That’s because we realise that our Muslim neighbours are as appalled as everyone else at the antics of the sociopaths who dedicate themselves to hatred and murder in the name of religion.
Most of the Muslims I know are from Pakistani or Turkish backgrounds. What they have in common is that they all identify as Londoners. Then again, I’m fortunate to live in a part of the world where people of all races and religious persuasions rub along well.
The same can’t be said of some neighbourhoods in towns and cities, especially in the North of England, where the indigenous population has been supplanted by a hostile Muslim monoculture.
It is an incontrovertible fact that a sizeable number of Muslims pursue a separatist agenda and simply refuse to integrate into British society. Or that many mosques and madrassas in this country play host to extremist preachers of hate who aim to brainwash impressionable youngsters into joining the global jihad.
Self-appointed ‘community leaders’ continue to shield the crazies, rather than shop their ‘Muslim brothers’ to the police.
The problem is exacerbated by the huge increase in immigration under Labour. There are now almost three million Muslims living in Britain, an increase of 50 per cent since 2001. Who voted for that? It can’t all be explained by a high birthrate.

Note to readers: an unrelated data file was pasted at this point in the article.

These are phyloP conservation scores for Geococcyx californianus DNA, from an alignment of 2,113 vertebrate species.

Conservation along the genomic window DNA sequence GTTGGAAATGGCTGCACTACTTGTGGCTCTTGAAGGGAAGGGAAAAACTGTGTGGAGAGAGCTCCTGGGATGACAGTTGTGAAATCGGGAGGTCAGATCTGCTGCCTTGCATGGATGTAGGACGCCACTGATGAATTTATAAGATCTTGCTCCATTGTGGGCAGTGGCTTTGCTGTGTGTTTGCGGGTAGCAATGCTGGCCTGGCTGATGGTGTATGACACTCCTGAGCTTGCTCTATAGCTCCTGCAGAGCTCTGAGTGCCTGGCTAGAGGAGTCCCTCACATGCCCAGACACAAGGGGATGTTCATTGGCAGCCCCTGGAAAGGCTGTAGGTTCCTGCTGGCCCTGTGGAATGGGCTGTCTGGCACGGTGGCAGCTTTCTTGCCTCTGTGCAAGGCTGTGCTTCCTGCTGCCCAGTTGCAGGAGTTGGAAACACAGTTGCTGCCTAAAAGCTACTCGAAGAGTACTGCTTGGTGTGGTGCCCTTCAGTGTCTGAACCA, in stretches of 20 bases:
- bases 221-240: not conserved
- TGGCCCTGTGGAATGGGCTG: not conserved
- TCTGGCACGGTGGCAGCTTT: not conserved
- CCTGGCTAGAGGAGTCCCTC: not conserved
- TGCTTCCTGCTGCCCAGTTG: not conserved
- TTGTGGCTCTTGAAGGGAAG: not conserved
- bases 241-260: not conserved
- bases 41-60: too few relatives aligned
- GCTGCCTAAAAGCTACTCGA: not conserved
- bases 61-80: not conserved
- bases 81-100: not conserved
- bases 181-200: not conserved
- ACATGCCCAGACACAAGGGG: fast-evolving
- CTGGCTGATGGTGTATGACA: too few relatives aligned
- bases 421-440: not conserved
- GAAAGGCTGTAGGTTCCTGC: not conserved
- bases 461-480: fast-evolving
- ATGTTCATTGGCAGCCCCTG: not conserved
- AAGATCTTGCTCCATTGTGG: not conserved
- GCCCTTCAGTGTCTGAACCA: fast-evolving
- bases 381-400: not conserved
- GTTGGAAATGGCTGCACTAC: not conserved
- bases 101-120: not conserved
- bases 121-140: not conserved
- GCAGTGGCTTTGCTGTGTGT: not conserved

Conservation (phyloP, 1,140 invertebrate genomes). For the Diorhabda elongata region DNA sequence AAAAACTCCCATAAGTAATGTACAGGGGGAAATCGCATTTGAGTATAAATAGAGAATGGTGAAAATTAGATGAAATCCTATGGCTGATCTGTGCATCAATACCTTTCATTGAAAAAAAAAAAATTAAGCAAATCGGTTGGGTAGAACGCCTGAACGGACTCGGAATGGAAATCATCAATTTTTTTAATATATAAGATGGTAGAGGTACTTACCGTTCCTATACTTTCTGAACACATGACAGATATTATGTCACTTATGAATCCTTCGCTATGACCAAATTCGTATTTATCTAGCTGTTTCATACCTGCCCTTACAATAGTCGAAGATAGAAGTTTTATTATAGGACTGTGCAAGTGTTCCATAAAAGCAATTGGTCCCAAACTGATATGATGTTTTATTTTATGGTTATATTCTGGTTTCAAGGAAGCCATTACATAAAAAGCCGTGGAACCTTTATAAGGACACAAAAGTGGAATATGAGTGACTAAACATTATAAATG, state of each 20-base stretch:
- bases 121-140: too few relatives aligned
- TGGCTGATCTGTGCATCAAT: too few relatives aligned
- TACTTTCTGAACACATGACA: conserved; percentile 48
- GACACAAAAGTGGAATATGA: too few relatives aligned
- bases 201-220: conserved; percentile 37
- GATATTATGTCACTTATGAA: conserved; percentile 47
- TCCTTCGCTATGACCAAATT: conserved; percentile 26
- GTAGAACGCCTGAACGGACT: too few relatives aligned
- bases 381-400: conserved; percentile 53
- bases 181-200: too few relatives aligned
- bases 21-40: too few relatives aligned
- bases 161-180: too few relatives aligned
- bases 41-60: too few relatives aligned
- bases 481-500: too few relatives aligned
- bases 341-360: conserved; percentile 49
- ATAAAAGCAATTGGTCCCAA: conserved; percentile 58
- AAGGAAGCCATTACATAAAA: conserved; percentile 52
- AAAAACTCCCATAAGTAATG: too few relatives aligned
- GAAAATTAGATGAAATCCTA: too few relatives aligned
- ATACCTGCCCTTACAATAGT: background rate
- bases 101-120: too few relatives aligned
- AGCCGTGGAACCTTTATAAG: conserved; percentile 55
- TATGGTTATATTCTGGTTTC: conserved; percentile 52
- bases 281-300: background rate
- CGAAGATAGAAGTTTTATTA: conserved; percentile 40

We are having to learn to live with this new reality, but is it any wonder there is suspicion when people see deranged Islamic extremists parading the streets waving placards calling for infidels to be beheaded and celebrating the deaths of British soldiers?
I can only begin to imagine what it was like to be an innocent young Muslim man going about his lawful business on the Underground in the wake of the July 7 bombings in 2005.
But it is to our collective credit that reprisals against Muslims have been few and far between. The British don’t hold all Muslims responsible for Al Qaeda-inspired violence, any more than we blamed our Irish friends and neighbours for the worst excesses of the IRA. We spurn the poisonous incitements of Far Right politicians.
After 9/11 and 7/7, we were urged to ‘reach out’ to Muslims. Some people thought maybe the ‘reaching out’ should come from the other direction. After all, these attacks were committed in the name of Islam, whoever was responsible.
We’re also told that thousands of young Muslim men became radicalised after 9/11. You might have thought that any sane individual would have been horrified by one of the worst acts of mass murder ever witnessed in peacetime — not seen it as a call to arms.
Before 9/11, few took much notice of the growing Muslim communities in Britain or the sprouting of alien-looking mosques across our cityscapes.
But many people are now genuinely concerned about the past decade of Islamic expansionism. Rightly or wrongly, they fear the transformation of British society in some areas, from the intrusive call to prayer in the inner cities to the ubiquity of halal meat in supermarkets.
That doesn’t make them racists or guilty of the lazy, catch-all smear ‘Islamophobia’. I’m sure that Baroness Warsi is genuinely concerned with improving race relations in Britain. Traducing her fellow citizens isn’t the best way to go about it.